1 Peter 3:15 (NIV)
Have you ever met a fellow believer in Christ whose overall character of life and faith was so vibrant that their example seemed to make Christianity even more believable? Not that the person was perfect, for all believers are forgiven sinners who in one way or another still bear the negative effects of a fallen nature. Nevertheless, certain believers—by God’s grace—possess that unique combination of intellectual integrity, commitment to moral duty, and depth of virtue that makes Christianity as a set of beliefs seem all the more true.1
The scripturally mandated enterprise of showing the Christian faith to be a credible belief system is called "apologetics" (derived from 1 Peter 3:15, Gk. apologia,"answer" or defense). In more technical terms, apologetics is a branch of Christian theology that seeks to provide rational justification for the truth-claims of Christianity.2
Throughout twenty centuries, Christian scholars and leaders have engaged in a fourfold defense of the faith by (1) presenting and clarifying the central truth-claims of Christianity, (2) offering clear and compelling positive evidence for accepting Christian truth, (3) answering people’s questions and objections concerning the faith, and (4) providing a penetrating critique and refutation of alternative non-Christian systems of thought.3
This type of apologetic endeavor remains as important today as at any time in Christian history. And it is imperative that believers look to Scripture (and church history) to instruct them in the performance of this critical task. Fortunately the Apostle Peter, the central preacher in the primitive Christian church, offers such guidance in his first epistle.
Rules of Apologetic Engagement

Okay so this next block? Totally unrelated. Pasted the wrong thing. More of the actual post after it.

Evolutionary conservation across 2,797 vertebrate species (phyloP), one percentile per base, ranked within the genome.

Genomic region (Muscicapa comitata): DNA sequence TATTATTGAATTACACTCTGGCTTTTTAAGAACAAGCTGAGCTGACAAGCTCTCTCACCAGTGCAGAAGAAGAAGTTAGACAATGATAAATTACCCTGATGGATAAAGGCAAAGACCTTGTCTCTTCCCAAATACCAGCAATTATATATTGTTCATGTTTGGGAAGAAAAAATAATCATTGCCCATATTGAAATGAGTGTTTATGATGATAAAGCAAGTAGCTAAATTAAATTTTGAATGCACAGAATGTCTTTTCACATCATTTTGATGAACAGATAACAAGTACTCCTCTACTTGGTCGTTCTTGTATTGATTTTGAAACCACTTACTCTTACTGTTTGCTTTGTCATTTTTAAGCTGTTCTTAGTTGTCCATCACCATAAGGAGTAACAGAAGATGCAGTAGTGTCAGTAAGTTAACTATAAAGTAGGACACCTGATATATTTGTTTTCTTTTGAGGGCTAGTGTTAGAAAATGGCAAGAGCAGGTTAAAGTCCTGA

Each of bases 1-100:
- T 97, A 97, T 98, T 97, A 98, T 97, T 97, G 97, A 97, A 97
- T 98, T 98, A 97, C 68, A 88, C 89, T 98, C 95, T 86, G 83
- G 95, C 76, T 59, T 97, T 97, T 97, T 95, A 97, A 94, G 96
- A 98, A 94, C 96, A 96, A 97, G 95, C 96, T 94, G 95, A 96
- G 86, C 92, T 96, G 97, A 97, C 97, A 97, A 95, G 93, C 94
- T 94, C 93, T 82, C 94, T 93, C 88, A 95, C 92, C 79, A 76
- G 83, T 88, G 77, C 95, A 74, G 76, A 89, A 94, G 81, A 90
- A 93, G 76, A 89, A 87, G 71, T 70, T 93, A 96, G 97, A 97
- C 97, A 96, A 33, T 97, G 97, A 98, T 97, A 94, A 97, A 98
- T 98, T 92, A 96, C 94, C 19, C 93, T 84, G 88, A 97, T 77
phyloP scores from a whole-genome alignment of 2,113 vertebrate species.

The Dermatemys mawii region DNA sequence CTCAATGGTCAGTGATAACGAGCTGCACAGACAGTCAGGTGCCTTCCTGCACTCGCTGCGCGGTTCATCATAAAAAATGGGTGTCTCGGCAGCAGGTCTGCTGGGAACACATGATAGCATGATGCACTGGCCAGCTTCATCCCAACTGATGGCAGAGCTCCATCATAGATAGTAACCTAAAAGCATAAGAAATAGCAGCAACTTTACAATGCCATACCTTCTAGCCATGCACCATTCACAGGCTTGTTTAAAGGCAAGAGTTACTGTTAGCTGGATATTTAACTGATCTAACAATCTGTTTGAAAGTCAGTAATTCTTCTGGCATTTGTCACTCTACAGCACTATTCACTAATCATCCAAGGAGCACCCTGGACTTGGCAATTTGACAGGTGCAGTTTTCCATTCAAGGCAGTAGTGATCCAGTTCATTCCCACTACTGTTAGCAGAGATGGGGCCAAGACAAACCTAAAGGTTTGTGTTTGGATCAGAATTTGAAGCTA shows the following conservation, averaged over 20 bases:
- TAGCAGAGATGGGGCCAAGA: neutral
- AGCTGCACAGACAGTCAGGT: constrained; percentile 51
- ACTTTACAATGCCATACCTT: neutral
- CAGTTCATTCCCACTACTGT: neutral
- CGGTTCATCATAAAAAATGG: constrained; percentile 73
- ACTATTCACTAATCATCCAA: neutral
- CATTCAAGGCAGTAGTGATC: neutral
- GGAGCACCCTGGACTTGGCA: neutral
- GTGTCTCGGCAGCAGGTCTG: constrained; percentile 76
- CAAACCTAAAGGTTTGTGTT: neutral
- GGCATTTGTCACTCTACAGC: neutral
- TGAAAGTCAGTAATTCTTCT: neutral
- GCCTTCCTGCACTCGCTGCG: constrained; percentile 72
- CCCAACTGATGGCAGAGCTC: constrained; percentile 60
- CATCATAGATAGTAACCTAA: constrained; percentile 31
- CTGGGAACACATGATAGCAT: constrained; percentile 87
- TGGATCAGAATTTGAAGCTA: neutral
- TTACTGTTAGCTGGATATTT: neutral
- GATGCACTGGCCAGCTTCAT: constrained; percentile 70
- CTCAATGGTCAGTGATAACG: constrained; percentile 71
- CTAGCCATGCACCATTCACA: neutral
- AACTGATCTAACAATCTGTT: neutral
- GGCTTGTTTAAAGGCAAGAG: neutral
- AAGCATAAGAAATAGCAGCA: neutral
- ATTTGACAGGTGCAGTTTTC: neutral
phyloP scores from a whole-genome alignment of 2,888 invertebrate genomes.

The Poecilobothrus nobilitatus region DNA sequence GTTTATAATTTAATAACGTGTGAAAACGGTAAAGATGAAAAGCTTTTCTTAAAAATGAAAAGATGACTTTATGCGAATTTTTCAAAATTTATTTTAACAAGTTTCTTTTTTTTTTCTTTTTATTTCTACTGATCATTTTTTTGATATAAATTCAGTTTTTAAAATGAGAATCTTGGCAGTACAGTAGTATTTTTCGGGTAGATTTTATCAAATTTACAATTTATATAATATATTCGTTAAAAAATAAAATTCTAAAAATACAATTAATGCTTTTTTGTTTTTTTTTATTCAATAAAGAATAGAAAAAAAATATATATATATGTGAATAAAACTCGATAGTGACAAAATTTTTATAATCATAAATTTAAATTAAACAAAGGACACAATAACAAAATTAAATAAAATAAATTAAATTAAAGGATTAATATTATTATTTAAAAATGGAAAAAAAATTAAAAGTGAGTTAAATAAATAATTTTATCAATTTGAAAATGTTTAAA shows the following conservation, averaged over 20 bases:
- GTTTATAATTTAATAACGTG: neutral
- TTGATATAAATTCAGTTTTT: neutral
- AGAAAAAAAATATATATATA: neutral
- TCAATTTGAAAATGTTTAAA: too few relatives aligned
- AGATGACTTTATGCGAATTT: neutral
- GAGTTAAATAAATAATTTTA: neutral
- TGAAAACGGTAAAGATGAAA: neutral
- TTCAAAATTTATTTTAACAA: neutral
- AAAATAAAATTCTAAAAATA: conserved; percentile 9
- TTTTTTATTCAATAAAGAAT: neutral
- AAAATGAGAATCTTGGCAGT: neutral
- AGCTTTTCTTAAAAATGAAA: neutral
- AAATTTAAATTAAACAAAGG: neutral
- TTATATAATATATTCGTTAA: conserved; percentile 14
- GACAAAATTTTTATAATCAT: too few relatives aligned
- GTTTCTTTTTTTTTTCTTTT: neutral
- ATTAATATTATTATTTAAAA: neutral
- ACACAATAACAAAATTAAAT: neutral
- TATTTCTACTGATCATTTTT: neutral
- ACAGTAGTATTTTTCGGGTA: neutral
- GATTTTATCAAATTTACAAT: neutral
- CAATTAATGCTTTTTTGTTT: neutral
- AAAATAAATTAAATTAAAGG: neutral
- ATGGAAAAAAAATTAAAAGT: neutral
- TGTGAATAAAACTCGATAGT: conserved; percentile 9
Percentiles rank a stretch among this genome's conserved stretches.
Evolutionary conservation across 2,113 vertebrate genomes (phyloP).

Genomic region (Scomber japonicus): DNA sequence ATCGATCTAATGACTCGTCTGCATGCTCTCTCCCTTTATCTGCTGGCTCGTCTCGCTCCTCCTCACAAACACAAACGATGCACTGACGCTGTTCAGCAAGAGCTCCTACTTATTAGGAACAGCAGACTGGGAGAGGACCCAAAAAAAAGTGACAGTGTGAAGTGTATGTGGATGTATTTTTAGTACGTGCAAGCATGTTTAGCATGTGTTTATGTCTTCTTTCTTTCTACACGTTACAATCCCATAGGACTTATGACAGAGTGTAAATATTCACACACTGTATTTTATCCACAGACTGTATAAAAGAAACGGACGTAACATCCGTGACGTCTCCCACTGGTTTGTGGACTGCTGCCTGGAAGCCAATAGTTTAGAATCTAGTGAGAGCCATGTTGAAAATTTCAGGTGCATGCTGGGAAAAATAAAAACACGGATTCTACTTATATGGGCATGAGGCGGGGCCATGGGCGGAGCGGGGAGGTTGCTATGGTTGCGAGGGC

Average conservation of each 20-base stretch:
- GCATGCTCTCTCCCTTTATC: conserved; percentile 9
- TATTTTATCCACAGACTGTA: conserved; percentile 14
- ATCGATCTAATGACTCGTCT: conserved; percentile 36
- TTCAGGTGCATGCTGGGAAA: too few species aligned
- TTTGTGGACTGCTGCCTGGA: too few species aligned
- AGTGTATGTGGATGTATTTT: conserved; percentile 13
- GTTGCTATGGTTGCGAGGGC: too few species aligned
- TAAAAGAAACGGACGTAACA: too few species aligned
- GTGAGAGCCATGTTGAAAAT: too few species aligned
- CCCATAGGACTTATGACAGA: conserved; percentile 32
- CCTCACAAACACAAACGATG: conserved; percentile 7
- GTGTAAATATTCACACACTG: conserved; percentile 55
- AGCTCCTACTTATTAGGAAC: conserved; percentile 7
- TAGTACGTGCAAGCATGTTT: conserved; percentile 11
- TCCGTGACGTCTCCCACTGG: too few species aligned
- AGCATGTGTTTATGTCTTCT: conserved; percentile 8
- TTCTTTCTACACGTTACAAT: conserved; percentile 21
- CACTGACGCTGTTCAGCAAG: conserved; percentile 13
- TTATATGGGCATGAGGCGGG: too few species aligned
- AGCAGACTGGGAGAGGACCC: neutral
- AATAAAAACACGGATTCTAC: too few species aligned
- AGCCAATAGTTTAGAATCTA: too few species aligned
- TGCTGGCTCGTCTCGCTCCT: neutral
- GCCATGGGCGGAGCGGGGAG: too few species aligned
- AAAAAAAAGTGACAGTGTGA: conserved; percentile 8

In 1 Peter 3:15 we discover four points that provide a context for apologetic engagement that is both honoring to God and instructive to the apologist.
Courage in Suffering: The backdrop of Peter’s admonition in verse 15 is the topic of suffering (see verses 13-14 and 16-17). In the apostolic age as well as for virtually three centuries following, a defense of the Christian faith would often occur under hostile interrogation (see, for example, Acts 25:16). Since Christianity was an illegal and politically controversial religion in the Roman Empire, the early Christians suffered through periods of great persecution and even martyrdom. Apologetic activity in the early church (as today in totalitarian and Islamic-ruled countries) took great moral and physical courage.
Christ's Lordship: Peter instructs believers that at the very core of their being (Gk. kardia, the "heart"), where people form their most essential beliefs, they are to acknowledge the Lordship of Christ. Calling Jesus "Lord" (Gk.Kyrios) in this context is equivalent to referring to him as Yahweh (Ruler, King, and God).4 Christians are to engage in the apologetic enterprise with the full assurance that Christ is the exclusive and sovereign ruler over all things (Matthew 28:18). Facing suffering, trial, and hostile interrogation with the conviction that Christ is in sovereign control grants the believer peace and confidence.
A Reasoned Defense: To provide the proper rational justification for the Christian faith and worldview today demands rigorous intellectual preparation. It presupposes an in-depth knowledge of the faith and the ability to answer questions and rebut objections. Peter sets forth the idea that the Christian faith has a rational foundation worth defending. (Yet, one does not need to be a professional to begin preparation.)
Gentleness and Respect: When it comes to rational persuasion, the advocate's attitude and demeanor often carry as much weight as his arguments. The credibility of one’s beliefs is often measured by how they are communicated. Cogent arguments conveyed with an air of arrogance and disrespect are inevitably drained of their apologetic potency. But apologetic responses that reflect a calm and measured approach and tone signify a quality consistent with the conviction that it is God (the Holy Spirit) alone who makes the human heart and mind receptive to the gospel (Acts 16:14; 1 Corinthians 12:3).
The Apostle goes on to speak of the importance of joining one's rational defense with the virtue of moral transparency ("keeping a clear conscience,"v. 16). The effective apologist seeks to integrate the witness of one's life with one's words. This "ultimate apologetic" possesses great force in conveying the message that historic Christianity is rational, viable, and true.